In addressing the EEOC’s 2016 performance, Lipnic highlighted the volume of resources spent on systemic, nationwide class action suits as compared to individual or regional lawsuits. Lipnic pointed out that perhaps a more strategic allocation of resources should be made to individual or regional cases rather than nationwide class actions. Lipnic emphasized that the public impact of individual or regional cases could be just as great as larger class actions, and the strategic shift would could be less taxing on EEOC resources. Lipnic also addressed her opposition to the newly adopted EEO-1 employer requirements. Specifically, Lipnic said that requiring employers to provide employee compensation data is not a modern solution for modern problems with pay discrimination based on gender, race, and ethnicity. She stated that she would like to reevaluate the costs and benefits of the added regulation and to discuss alternatives with her colleagues at the EEOC. Lastly, Lipnic voiced concern regarding the revised SEP. She addressed the EEOC’s priority regarding “complex employment relationships,” (a.k.a joint employment relationships), suggesting a potential shift in this enforcement and litigation priority. Further addressing the revised SEP, Lipnic asserted that the Commission should be voting on what matters the EEOC litigates, rather than delegating selection to EEOC General Counsel, which has been the practice for the last seven years.
Overall, Acting Chair Victoria Lipnic foresees that more enforcement will remain constant rather than change under a new presidential administration. However, new issues of priority will take shape with time and patterns of enforcement will evolve. As Lipnic stated, this does not mean that the EEOC’s mission to enforce civil rights in the workplace will drastically alter or disappear regardless of a pro-job growth agenda.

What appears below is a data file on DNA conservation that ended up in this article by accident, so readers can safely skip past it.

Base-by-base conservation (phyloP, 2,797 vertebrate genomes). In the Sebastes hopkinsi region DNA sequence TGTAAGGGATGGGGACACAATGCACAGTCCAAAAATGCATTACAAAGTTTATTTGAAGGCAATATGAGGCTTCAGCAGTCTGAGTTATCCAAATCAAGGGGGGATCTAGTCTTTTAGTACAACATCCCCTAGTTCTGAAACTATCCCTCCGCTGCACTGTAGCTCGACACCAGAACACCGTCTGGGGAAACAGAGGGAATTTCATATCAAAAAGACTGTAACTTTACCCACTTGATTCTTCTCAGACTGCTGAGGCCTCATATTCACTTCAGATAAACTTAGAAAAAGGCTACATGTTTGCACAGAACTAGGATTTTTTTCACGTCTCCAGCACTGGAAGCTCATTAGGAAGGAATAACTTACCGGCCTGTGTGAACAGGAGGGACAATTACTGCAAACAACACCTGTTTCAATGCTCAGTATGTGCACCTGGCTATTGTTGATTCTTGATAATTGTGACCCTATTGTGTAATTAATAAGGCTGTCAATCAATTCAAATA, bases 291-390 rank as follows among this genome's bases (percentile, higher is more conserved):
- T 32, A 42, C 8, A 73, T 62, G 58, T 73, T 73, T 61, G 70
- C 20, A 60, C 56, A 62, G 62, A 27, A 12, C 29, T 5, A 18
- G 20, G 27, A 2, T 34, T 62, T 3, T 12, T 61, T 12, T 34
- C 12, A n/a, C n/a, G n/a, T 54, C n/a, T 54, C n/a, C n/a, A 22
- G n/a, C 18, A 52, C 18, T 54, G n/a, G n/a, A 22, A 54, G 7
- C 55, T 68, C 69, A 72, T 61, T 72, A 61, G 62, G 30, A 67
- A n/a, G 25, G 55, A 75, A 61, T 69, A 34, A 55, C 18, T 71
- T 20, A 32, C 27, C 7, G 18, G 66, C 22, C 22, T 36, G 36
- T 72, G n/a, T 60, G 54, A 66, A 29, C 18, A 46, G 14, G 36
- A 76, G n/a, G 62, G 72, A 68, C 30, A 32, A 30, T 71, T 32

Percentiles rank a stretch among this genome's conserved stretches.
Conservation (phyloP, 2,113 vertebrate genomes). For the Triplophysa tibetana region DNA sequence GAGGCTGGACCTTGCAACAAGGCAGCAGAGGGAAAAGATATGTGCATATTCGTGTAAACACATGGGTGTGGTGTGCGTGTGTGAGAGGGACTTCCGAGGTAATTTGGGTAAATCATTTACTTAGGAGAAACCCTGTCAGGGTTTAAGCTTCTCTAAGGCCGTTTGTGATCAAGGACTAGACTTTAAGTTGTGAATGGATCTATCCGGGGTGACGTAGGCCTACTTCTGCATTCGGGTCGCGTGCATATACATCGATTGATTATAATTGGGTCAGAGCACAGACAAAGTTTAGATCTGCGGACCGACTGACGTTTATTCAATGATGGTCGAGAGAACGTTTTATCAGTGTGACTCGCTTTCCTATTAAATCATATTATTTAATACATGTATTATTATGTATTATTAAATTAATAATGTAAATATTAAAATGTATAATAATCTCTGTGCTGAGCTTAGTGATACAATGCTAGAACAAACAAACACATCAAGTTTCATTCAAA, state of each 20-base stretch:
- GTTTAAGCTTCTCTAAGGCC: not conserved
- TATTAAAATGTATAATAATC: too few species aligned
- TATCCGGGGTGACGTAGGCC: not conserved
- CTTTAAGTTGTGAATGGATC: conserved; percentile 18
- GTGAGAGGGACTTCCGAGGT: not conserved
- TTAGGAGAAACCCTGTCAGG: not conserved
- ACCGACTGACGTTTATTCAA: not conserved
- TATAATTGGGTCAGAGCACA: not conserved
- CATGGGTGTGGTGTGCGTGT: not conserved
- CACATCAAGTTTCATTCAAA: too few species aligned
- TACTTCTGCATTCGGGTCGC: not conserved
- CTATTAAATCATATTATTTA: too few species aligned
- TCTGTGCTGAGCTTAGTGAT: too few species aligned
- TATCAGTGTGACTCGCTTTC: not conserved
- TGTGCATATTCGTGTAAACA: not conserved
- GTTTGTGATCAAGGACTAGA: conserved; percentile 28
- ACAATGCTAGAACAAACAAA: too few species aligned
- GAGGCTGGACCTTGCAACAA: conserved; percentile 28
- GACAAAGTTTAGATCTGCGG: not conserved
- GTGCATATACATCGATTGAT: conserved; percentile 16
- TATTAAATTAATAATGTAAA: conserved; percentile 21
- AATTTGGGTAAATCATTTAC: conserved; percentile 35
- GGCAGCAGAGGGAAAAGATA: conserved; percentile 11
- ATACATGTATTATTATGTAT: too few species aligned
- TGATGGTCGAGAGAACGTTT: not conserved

Employers should be cautious yet hopeful under a new administration and Victoria Lipnic’s appointment as EEOC Acting Chair. A pro-job and economy growth administration historically leans in favor of employers in enforcement matters. However, as with any change in administration or leadership, it will take time for current enforcement patterns to change, if at all, and employers must continue to operate under present EEOC enforcement rules until new patterns of enforcement emerge. Based on Lipnic’s discussion, employers should be on notice for the following trends in EEOC enforcement:
- Heightened priority regarding issues of pay discrimination based on gender, race and ethnicity;
- Heightened priority regarding issues of age discrimination under ADEA;
- Reallocation of EEOC resources from systemic nationwide litigation to target more individual and regional litigation by the Agency;
- Higher level of involvement by EEOC Commissioners in voting on litigation taken up by the Agency, rather than delegation of choice wo EEOC General Counsel; and
- Re-evaluation of modified EEO-1 reporting requirements requiring employers to report employee compensation data.
Although strictly forecasting at this early state, enforcement changes of the kind discussed above are likely to occur over the course of the administration and benefit employers in the future.Topics: Age Discrimination, EEO-1, EEOC, EEOC chair, employers, Gender Discrimination